Colonel Sanders' Grave – Louisville, Kentucky - Gastro Obscura

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Gastro Obscura

Colonel Sanders' Grave

Cave Hill Cemetery

The grave of the iconic Kentucky Fried Chicken mascot features a bust of the man behind the goatee. 


Located in Kentucky’s Cave Hill Cemetery, the grave of Colonel Harland Sanders, one of the most recognizable mascots in the entire world, honors the chicken man with a bust sculpted by his very own daughter. 

After working as a streetcar conductor, fireman, insurance salesman, and filling station operator, Harland Sanders was nearly destitute and living off a government pension when he finally decided to become a restaurateur at 62. After devising the concept of franchise restaurants, Sanders opened a small restaurant in Salt Lake City, Utah that would serve his “secret recipe” fried chicken that he had developed during his time serving it to travelers who passed through his filling stations. With his signature black glasses, slick white goatee, and long bow tie, the elderly entrepreneur soon became the face of his new business as he traveled the country selling his recipe to eateries like a door-to-door salesman.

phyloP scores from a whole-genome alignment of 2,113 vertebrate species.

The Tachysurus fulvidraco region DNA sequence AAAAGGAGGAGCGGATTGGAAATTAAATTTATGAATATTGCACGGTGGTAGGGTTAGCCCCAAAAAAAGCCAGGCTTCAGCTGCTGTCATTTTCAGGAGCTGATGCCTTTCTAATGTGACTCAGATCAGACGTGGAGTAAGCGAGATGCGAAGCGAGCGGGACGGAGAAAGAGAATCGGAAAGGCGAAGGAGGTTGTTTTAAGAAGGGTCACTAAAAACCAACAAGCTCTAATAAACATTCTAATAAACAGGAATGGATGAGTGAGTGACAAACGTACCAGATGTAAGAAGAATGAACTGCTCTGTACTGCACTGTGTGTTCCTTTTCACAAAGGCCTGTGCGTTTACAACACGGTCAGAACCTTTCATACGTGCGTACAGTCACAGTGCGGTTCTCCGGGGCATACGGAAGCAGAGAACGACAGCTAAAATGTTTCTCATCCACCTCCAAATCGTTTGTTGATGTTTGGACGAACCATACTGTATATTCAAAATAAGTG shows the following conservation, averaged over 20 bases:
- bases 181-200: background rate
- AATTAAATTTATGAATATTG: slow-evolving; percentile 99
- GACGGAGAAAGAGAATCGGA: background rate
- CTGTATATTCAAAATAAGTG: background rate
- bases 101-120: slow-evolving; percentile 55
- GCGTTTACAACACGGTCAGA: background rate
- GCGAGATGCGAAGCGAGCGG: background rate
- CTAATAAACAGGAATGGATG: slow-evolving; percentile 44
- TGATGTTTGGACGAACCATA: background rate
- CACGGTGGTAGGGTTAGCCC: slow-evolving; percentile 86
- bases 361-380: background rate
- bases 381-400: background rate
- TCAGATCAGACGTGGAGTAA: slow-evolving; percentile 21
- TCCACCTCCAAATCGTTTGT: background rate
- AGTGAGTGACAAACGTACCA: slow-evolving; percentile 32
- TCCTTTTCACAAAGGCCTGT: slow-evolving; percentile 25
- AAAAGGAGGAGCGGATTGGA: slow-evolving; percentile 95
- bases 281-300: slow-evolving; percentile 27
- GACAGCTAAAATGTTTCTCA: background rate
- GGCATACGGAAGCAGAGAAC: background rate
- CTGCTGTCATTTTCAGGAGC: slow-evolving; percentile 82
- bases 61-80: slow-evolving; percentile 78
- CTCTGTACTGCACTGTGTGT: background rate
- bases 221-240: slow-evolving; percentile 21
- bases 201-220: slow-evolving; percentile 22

His franchise plan exploded thanks to his aggressive sales strategy and grandfatherly charm. Within years, his Kentucky Fried Chicken restaurants were in every state across the country, and Sanders became a household name. By the time of his death from leukemia in 1980 at the age of 90, KFC was one of the most famous brands in the world, with over 6,000 franchises in 48 countries.

The Colonel was buried in Kentucky as one of its favorite sons. His grave was marked by a bust that was created by his daughter Margaret. He was dressed in his iconic white suit and string bow tie, looking like his marketing representation even in death.


Know Before You Go

From the Grinstead Drive cemetery entrance, turn right and follow the yellow line on the road. The grave is on the right side of the road where the yellow line ends. Bring some ketchup packets to place on the grave, as this has become a customary way to honor the colonel at his grave site.

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